Anger and frustration from people living on or near Vedder Mountain was evident at another public meeting held last week to find ways to end the illegal dumping and abuse in the area.
More than 100 people turned out, representing the diverse interests of those who enjoy the mountain either as their home, or as their playground. (Setting a new vision for Vedder Mountain, Chilliwack Progress, April 2.)
Their anger stems from the piles of garbage routinely dumped on both public and private land.
Frustration comes from the fact that few seem able to do anything about it.
Sadly, they are not alone in their concern.
Residents in Chilliwack River Valley are all too aware of illegal dumping, loud parties and destructive behaviour. People from Harrison, Mission and Maple Ridge all share the same stories. In fact, almost any rural property within the Lower Mainland has experienced the abuse.
Part of the reason, ironically, is our effort to be more environmentally responsible. Higher tipping fees aimed at encouraging more recycling have left a selfish few looking for cheaper options.
But a bigger problem is the simple disregard for others.
How else can we explain the thought process that concludes dumping garbage along a forestry road for others to pick up is okay? Or that firing a weapon without due regard for what may be in the line of fire is responsible? Or that taking down someone’s gate to trespass across private land to party is in any way respectful?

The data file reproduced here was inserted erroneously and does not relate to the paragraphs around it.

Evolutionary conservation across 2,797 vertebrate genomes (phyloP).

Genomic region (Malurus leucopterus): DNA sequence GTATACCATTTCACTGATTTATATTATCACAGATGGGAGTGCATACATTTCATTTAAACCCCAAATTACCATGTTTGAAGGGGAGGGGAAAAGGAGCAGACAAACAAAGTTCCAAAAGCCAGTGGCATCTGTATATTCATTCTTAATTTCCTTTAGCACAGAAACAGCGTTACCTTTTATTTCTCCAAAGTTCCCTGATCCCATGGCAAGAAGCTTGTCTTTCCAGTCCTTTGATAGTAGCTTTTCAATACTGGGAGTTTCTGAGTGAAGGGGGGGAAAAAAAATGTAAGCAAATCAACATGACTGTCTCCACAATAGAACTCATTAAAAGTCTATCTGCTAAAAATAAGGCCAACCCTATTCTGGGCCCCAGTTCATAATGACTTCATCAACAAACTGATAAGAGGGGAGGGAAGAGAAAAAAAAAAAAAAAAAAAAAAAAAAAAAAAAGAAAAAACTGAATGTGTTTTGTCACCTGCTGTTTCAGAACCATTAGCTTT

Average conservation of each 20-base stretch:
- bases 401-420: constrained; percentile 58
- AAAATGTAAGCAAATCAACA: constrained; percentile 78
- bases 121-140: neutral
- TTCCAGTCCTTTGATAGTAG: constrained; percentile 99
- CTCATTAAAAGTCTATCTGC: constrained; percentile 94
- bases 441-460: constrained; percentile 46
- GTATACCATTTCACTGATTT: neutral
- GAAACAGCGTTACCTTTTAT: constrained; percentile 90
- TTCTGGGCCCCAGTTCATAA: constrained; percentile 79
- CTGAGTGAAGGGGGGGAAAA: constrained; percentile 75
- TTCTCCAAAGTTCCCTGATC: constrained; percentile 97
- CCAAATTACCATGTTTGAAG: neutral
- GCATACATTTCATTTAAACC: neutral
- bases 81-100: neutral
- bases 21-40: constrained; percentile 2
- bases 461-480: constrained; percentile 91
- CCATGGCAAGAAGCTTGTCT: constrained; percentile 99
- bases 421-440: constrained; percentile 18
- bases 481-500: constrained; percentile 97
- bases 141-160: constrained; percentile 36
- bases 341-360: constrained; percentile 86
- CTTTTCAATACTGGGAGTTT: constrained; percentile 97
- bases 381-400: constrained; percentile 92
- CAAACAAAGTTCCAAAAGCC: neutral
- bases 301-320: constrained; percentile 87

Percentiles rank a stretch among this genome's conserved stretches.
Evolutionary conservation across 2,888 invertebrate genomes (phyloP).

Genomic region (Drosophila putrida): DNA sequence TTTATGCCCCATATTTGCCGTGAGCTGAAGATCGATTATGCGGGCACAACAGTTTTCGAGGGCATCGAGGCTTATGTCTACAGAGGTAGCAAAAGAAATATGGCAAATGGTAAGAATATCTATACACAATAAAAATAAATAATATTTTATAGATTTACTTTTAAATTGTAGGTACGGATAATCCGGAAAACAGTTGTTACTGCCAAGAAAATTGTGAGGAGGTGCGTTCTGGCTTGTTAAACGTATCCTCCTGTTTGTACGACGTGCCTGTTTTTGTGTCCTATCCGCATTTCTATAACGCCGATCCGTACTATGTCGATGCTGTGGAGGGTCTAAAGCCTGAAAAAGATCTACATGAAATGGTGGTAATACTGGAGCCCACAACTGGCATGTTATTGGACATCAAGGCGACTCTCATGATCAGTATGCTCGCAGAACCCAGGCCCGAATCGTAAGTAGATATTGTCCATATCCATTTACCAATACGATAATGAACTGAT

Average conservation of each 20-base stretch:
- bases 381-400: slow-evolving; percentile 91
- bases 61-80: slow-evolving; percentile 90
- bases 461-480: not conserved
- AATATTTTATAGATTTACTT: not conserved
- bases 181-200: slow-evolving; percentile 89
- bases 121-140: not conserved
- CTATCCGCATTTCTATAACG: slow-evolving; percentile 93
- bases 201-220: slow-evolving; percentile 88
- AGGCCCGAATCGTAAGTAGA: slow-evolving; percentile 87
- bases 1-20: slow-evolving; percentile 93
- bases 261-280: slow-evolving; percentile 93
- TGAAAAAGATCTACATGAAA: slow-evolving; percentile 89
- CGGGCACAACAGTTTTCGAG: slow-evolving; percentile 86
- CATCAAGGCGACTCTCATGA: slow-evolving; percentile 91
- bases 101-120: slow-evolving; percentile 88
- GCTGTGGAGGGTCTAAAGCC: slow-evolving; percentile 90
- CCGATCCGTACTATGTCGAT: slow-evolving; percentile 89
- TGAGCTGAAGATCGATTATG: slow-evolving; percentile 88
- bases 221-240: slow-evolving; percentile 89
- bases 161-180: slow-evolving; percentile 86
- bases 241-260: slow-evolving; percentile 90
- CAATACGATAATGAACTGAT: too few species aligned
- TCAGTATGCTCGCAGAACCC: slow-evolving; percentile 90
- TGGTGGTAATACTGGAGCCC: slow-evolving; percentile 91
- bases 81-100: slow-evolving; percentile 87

But as baffling as this behaviour may seem to most of us, more challenging is finding a solution.
City’s like Surrey have imposed tough new penalties, and even instituted roving monitored surveillance of problem sites.
But those options would prove more challenging here, where jurisdictional responsibility is not so clear. Tough fines mean little without adequate enforcement.
That’s why efforts to convert the 3,200 hectares of Crown land on Vedder Mountain into an “interpretive forest site” is so appealing. The move would open up additional funding that would enable better maintenance of the area.
It may not be perfect. But it would be a step toward protecting an area enjoyed by many, yet being ruined by a few.